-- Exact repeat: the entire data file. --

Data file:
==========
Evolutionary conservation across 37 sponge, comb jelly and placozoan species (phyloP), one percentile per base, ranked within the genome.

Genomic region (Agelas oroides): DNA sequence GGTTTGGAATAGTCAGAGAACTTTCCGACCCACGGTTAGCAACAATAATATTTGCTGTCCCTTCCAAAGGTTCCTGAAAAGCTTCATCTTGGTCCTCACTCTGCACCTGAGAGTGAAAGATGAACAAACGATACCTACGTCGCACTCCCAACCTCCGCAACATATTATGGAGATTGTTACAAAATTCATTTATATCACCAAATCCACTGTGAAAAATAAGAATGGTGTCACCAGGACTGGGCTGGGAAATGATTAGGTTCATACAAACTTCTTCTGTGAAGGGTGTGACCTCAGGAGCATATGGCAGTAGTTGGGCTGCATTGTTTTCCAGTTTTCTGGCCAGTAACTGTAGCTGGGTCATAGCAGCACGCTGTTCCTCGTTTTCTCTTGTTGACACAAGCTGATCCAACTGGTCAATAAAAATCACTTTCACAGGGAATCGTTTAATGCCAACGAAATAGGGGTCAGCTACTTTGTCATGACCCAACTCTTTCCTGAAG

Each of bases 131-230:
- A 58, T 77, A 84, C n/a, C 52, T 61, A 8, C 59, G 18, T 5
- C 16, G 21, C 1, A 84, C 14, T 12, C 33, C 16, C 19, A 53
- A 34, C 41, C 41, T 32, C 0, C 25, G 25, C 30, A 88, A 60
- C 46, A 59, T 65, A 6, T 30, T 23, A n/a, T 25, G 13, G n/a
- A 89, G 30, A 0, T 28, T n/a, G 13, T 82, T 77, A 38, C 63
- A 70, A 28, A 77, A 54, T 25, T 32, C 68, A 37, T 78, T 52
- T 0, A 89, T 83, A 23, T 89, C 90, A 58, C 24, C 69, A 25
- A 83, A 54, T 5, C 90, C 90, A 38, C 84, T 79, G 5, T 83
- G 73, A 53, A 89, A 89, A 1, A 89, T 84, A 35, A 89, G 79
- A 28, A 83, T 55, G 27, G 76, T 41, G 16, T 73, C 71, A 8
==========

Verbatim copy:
Evolutionary conservation across 37 sponge, comb jelly and placozoan species (phyloP), one percentile per base, ranked within the genome.

Genomic region (Agelas oroides): DNA sequence GGTTTGGAATAGTCAGAGAACTTTCCGACCCACGGTTAGCAACAATAATATTTGCTGTCCCTTCCAAAGGTTCCTGAAAAGCTTCATCTTGGTCCTCACTCTGCACCTGAGAGTGAAAGATGAACAAACGATACCTACGTCGCACTCCCAACCTCCGCAACATATTATGGAGATTGTTACAAAATTCATTTATATCACCAAATCCACTGTGAAAAATAAGAATGGTGTCACCAGGACTGGGCTGGGAAATGATTAGGTTCATACAAACTTCTTCTGTGAAGGGTGTGACCTCAGGAGCATATGGCAGTAGTTGGGCTGCATTGTTTTCCAGTTTTCTGGCCAGTAACTGTAGCTGGGTCATAGCAGCACGCTGTTCCTCGTTTTCTCTTGTTGACACAAGCTGATCCAACTGGTCAATAAAAATCACTTTCACAGGGAATCGTTTAATGCCAACGAAATAGGGGTCAGCTACTTTGTCATGACCCAACTCTTTCCTGAAG

Each of bases 131-230:
- A 58, T 77, A 84, C n/a, C 52, T 61, A 8, C 59, G 18, T 5
- C 16, G 21, C 1, A 84, C 14, T 12, C 33, C 16, C 19, A 53
- A 34, C 41, C 41, T 32, C 0, C 25, G 25, C 30, A 88, A 60
- C 46, A 59, T 65, A 6, T 30, T 23, A n/a, T 25, G 13, G n/a
- A 89, G 30, A 0, T 28, T n/a, G 13, T 82, T 77, A 38, C 63
- A 70, A 28, A 77, A 54, T 25, T 32, C 68, A 37, T 78, T 52
- T 0, A 89, T 83, A 23, T 89, C 90, A 58, C 24, C 69, A 25
- A 83, A 54, T 5, C 90, C 90, A 38, C 84, T 79, G 5, T 83
- G 73, A 53, A 89, A 89, A 1, A 89, T 84, A 35, A 89, G 79
- A 28, A 83, T 55, G 27, G 76, T 41, G 16, T 73, C 71, A 8